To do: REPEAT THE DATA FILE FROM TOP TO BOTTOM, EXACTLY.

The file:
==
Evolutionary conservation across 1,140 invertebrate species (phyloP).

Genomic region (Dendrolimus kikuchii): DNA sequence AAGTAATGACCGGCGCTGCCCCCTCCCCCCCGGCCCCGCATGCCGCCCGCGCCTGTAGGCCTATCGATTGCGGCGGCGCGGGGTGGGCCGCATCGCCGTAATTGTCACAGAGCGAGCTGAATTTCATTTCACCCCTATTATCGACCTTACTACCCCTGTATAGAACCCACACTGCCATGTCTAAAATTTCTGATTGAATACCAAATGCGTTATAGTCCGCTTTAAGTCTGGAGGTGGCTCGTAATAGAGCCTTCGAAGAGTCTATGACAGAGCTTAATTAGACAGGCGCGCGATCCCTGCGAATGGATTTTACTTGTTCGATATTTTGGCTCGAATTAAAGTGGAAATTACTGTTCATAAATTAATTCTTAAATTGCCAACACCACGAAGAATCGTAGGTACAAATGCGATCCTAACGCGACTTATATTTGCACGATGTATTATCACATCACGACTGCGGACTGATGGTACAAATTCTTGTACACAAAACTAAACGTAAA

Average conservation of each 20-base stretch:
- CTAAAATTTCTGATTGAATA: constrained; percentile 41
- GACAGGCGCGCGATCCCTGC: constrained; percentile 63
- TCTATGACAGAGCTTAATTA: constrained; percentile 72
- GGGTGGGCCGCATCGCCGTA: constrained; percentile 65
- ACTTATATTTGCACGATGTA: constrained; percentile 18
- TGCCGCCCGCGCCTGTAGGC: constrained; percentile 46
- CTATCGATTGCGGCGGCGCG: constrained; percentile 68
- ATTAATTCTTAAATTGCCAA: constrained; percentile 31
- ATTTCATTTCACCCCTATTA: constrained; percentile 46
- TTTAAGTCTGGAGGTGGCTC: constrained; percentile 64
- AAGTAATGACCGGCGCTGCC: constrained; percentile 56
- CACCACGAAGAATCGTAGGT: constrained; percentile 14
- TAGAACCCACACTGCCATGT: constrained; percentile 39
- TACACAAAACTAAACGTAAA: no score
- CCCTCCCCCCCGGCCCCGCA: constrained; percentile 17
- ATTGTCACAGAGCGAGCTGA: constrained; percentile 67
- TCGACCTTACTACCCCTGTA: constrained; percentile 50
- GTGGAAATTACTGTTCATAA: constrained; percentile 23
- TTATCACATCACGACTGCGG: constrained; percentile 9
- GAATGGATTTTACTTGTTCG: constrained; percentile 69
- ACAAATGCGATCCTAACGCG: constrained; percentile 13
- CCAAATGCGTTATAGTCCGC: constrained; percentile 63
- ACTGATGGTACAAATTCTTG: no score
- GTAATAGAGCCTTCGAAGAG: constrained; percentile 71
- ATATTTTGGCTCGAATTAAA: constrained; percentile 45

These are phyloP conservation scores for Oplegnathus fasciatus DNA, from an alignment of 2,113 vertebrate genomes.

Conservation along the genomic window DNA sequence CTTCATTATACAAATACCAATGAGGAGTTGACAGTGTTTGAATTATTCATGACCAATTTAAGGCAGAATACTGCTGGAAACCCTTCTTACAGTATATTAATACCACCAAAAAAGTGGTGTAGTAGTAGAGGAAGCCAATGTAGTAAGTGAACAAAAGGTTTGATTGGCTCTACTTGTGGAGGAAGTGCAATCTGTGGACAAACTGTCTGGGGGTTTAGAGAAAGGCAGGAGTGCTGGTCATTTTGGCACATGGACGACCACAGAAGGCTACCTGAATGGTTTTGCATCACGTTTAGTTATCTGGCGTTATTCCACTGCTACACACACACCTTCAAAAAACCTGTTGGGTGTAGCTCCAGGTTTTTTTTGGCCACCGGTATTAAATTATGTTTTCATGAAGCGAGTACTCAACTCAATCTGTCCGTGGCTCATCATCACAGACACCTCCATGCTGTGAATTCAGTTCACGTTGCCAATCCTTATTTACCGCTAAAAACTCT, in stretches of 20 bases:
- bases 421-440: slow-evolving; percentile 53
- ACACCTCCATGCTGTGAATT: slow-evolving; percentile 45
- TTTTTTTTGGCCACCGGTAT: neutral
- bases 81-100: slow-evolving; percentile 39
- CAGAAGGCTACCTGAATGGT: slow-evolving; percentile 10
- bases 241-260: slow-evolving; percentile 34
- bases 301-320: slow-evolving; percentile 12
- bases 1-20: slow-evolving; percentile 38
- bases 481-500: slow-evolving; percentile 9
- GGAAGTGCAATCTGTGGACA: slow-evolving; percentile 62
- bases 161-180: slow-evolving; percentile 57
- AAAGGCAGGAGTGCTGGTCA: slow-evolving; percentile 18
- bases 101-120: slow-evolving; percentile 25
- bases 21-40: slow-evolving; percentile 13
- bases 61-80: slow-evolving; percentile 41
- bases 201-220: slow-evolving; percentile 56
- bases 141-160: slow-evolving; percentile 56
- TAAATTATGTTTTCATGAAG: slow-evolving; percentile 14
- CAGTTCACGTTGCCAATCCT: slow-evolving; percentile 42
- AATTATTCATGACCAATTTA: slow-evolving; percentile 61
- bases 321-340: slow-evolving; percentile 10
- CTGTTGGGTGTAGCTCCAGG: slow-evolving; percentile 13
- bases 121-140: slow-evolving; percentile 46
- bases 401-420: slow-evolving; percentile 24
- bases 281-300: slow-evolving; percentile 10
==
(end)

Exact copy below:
Evolutionary conservation across 1,140 invertebrate species (phyloP).

Genomic region (Dendrolimus kikuchii): DNA sequence AAGTAATGACCGGCGCTGCCCCCTCCCCCCCGGCCCCGCATGCCGCCCGCGCCTGTAGGCCTATCGATTGCGGCGGCGCGGGGTGGGCCGCATCGCCGTAATTGTCACAGAGCGAGCTGAATTTCATTTCACCCCTATTATCGACCTTACTACCCCTGTATAGAACCCACACTGCCATGTCTAAAATTTCTGATTGAATACCAAATGCGTTATAGTCCGCTTTAAGTCTGGAGGTGGCTCGTAATAGAGCCTTCGAAGAGTCTATGACAGAGCTTAATTAGACAGGCGCGCGATCCCTGCGAATGGATTTTACTTGTTCGATATTTTGGCTCGAATTAAAGTGGAAATTACTGTTCATAAATTAATTCTTAAATTGCCAACACCACGAAGAATCGTAGGTACAAATGCGATCCTAACGCGACTTATATTTGCACGATGTATTATCACATCACGACTGCGGACTGATGGTACAAATTCTTGTACACAAAACTAAACGTAAA

Average conservation of each 20-base stretch:
- CTAAAATTTCTGATTGAATA: constrained; percentile 41
- GACAGGCGCGCGATCCCTGC: constrained; percentile 63
- TCTATGACAGAGCTTAATTA: constrained; percentile 72
- GGGTGGGCCGCATCGCCGTA: constrained; percentile 65
- ACTTATATTTGCACGATGTA: constrained; percentile 18
- TGCCGCCCGCGCCTGTAGGC: constrained; percentile 46
- CTATCGATTGCGGCGGCGCG: constrained; percentile 68
- ATTAATTCTTAAATTGCCAA: constrained; percentile 31
- ATTTCATTTCACCCCTATTA: constrained; percentile 46
- TTTAAGTCTGGAGGTGGCTC: constrained; percentile 64
- AAGTAATGACCGGCGCTGCC: constrained; percentile 56
- CACCACGAAGAATCGTAGGT: constrained; percentile 14
- TAGAACCCACACTGCCATGT: constrained; percentile 39
- TACACAAAACTAAACGTAAA: no score
- CCCTCCCCCCCGGCCCCGCA: constrained; percentile 17
- ATTGTCACAGAGCGAGCTGA: constrained; percentile 67
- TCGACCTTACTACCCCTGTA: constrained; percentile 50
- GTGGAAATTACTGTTCATAA: constrained; percentile 23
- TTATCACATCACGACTGCGG: constrained; percentile 9
- GAATGGATTTTACTTGTTCG: constrained; percentile 69
- ACAAATGCGATCCTAACGCG: constrained; percentile 13
- CCAAATGCGTTATAGTCCGC: constrained; percentile 63
- ACTGATGGTACAAATTCTTG: no score
- GTAATAGAGCCTTCGAAGAG: constrained; percentile 71
- ATATTTTGGCTCGAATTAAA: constrained; percentile 45

These are phyloP conservation scores for Oplegnathus fasciatus DNA, from an alignment of 2,113 vertebrate genomes.

Conservation along the genomic window DNA sequence CTTCATTATACAAATACCAATGAGGAGTTGACAGTGTTTGAATTATTCATGACCAATTTAAGGCAGAATACTGCTGGAAACCCTTCTTACAGTATATTAATACCACCAAAAAAGTGGTGTAGTAGTAGAGGAAGCCAATGTAGTAAGTGAACAAAAGGTTTGATTGGCTCTACTTGTGGAGGAAGTGCAATCTGTGGACAAACTGTCTGGGGGTTTAGAGAAAGGCAGGAGTGCTGGTCATTTTGGCACATGGACGACCACAGAAGGCTACCTGAATGGTTTTGCATCACGTTTAGTTATCTGGCGTTATTCCACTGCTACACACACACCTTCAAAAAACCTGTTGGGTGTAGCTCCAGGTTTTTTTTGGCCACCGGTATTAAATTATGTTTTCATGAAGCGAGTACTCAACTCAATCTGTCCGTGGCTCATCATCACAGACACCTCCATGCTGTGAATTCAGTTCACGTTGCCAATCCTTATTTACCGCTAAAAACTCT, in stretches of 20 bases:
- bases 421-440: slow-evolving; percentile 53
- ACACCTCCATGCTGTGAATT: slow-evolving; percentile 45
- TTTTTTTTGGCCACCGGTAT: neutral
- bases 81-100: slow-evolving; percentile 39
- CAGAAGGCTACCTGAATGGT: slow-evolving; percentile 10
- bases 241-260: slow-evolving; percentile 34
- bases 301-320: slow-evolving; percentile 12
- bases 1-20: slow-evolving; percentile 38
- bases 481-500: slow-evolving; percentile 9
- GGAAGTGCAATCTGTGGACA: slow-evolving; percentile 62
- bases 161-180: slow-evolving; percentile 57
- AAAGGCAGGAGTGCTGGTCA: slow-evolving; percentile 18
- bases 101-120: slow-evolving; percentile 25
- bases 21-40: slow-evolving; percentile 13
- bases 61-80: slow-evolving; percentile 41
- bases 201-220: slow-evolving; percentile 56
- bases 141-160: slow-evolving; percentile 56
- TAAATTATGTTTTCATGAAG: slow-evolving; percentile 14
- CAGTTCACGTTGCCAATCCT: slow-evolving; percentile 42
- AATTATTCATGACCAATTTA: slow-evolving; percentile 61
- bases 321-340: slow-evolving; percentile 10
- CTGTTGGGTGTAGCTCCAGG: slow-evolving; percentile 13
- bases 121-140: slow-evolving; percentile 46
- bases 401-420: slow-evolving; percentile 24
- bases 281-300: slow-evolving; percentile 10